FUEL USE AND MANAGEMENT DURING THE MESOLITHIC:
Recent Approaches in Archaeobotany
Auréade HENRY, Isabelle THÉRY-PARISOT
In order to propose working models for the Mesolithic period, this paper presents recent developments in archaeobotany orientated towards the question of fuel management systems and how ethnographic studies and experimentation can enhance our understanding of past phenomena.
The importance of fire and its systematic use during the Mesolithic can be assessed through direct evidence, i.e. the recovery of burned materials with wood, stone, bone and plant remains being the most commonly encountered. The diversity of activities related to fire is also suggested by indirect testimonies, such as the presence of materials (or their processing traces on artefacts) for the production of which a thermic treatment is needed, such as birch tar, animal hides, etc.
In accordance with these observations, fuel management practices of Mesolithic societies were undoubtedly complex and culturally significant. However, they remain difficult to approach archaeologically: What kind of fuel was collected and for which purposes? What is the relationship between environment, fuel selection, hearth and site functions?
To cite this article
Henry A., Théry-Parisot I., 2014 – Fuel Use and Management during the Mesolithic: Recent Approaches in Archaeobotany, in Henry A., Marquebielle B., Chesnaux L., Michel S. (eds.), Techniques and Territories: New Insights into Mesolithic Cultures, Proceedings of the Round table, November 22-23 2012, Maison de la recherche, Toulouse (France), P@lethnology, 6, 65-83.
Bushmen arrows and their recent history:
Crossed Outlooks of Historical,
Ethnological and Archaeological Sources
François BON, François-Xavier FAUVELLE-AYMAR
Bushmen weapons were considered very early by ethnology: the vision of these nomadic hunter-gatherers walking away into the horizon of the Kalahari Desert, with their bows and arrows on their back, is one of the most iconic representations of this disappearing lifestyle.
Besides the technical values that were brought into play in the making of this equipment, their role as vector of social values has also been greatly illustrated. It has been shown, in particular, the way in which an arrow creates a link between the hunter and his prey, but also the interactions the arrow conveys between the user of the weapon and the social networks to which he belongs.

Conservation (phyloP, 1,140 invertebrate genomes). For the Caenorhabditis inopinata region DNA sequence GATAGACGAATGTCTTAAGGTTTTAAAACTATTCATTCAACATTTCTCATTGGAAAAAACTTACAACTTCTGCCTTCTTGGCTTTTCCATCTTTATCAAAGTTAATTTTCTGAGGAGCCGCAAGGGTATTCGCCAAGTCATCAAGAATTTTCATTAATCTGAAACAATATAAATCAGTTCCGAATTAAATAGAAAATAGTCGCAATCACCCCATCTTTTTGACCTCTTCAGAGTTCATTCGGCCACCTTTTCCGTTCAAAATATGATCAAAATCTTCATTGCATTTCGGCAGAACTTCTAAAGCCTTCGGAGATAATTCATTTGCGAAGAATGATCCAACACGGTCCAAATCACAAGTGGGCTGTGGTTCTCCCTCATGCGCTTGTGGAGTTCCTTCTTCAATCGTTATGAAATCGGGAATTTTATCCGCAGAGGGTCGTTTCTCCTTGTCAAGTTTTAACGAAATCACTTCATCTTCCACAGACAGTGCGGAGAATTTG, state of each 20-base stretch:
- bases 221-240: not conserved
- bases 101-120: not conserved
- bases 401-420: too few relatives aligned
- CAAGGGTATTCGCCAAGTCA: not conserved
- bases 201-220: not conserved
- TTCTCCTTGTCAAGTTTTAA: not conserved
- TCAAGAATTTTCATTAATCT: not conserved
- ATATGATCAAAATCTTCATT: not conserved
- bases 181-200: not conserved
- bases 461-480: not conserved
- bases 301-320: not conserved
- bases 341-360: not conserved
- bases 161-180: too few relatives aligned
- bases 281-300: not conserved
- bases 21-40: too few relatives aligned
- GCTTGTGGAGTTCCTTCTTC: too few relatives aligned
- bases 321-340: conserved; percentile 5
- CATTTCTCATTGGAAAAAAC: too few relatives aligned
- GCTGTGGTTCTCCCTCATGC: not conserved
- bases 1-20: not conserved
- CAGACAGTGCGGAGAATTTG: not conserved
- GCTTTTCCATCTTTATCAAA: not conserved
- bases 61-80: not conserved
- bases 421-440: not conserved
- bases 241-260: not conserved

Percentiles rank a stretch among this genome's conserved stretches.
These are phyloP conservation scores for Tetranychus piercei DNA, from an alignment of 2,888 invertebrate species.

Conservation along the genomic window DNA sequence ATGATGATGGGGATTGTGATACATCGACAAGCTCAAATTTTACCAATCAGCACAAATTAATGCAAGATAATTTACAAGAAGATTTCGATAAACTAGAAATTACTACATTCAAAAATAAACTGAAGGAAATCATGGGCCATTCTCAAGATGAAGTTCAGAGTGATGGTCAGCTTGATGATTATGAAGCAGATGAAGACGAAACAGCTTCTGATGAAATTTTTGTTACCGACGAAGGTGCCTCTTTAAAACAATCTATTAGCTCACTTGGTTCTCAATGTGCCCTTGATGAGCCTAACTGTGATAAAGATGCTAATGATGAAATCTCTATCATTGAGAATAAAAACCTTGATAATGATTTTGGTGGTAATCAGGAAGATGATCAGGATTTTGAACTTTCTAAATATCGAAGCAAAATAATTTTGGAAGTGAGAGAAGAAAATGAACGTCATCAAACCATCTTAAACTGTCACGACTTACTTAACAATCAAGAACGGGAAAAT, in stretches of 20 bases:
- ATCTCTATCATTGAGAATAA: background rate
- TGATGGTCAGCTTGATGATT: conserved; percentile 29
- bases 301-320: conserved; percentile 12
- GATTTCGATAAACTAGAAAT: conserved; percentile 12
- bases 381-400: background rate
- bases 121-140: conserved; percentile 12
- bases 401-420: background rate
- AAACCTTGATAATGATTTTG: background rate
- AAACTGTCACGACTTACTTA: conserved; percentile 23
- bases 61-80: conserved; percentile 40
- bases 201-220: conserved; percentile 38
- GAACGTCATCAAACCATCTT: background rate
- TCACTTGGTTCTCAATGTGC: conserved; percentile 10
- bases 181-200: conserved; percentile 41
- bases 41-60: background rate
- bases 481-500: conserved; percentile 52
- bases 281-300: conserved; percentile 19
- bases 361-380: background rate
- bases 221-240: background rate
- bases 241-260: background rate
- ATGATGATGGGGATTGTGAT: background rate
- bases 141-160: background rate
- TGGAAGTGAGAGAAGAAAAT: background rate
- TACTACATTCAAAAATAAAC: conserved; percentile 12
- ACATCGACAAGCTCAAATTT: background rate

Nevertheless, most reference systems are based on the equipment of sub-contemporary and current populations, i.e. on those used by groups occupying a limited territory in the Kalahari Desert, straddling Botswana and Namibia. Yet, only a few decades ago, Bushmen occupied much vaster areas, corresponding to a large western half of Southern Africa, involving the exploitation of territories ecologically more contrasted than today. In addition, the socio-economic status of the ancestors of today’s Bushmen was, it seems, more diversified: groups of nomadic hunter-gatherers lived side by side with pastoralists (who also practiced hunting), and it is likely that both sides belonged, to a greater or lesser degree, to societies with close links between them.
Research works realised on several collections of bows and arrows kept in South African museums and compared with historical sources (travel accounts from the 16th to the 19th centuries in particular), also bring to light greater diversity: the diversity of the actual armoury (the spear, the club and the throwing stick in addition to the bows and arrows); diversity in the way the arrows are actually made; and the diversity of their supposed functions (from hunting to war). Behind such diversity, we can try to grasp the complexity of the recent history of the Bushmen populations.
To cite this article
Bosc-Zanardo B., Bon F., Fauvelle-Aymar F.-X., 2009 – Bushmen Arrows and their Recent History: Crossed Outlooks of Historical, Ethnological and Archaeological Sources, in Pétillon J.-M., Dias-Meirinho M.-H., Cattelain P., Honegger M., Normand C., Valdeyron N., Projectile Weapon Elements from the Upper Palaeolithic to the Neolithic, Proceedings of session C83, XVth UISPP World Congress, Lisbon, September 4-9, 2006, P@lethnology, 1, 341-360.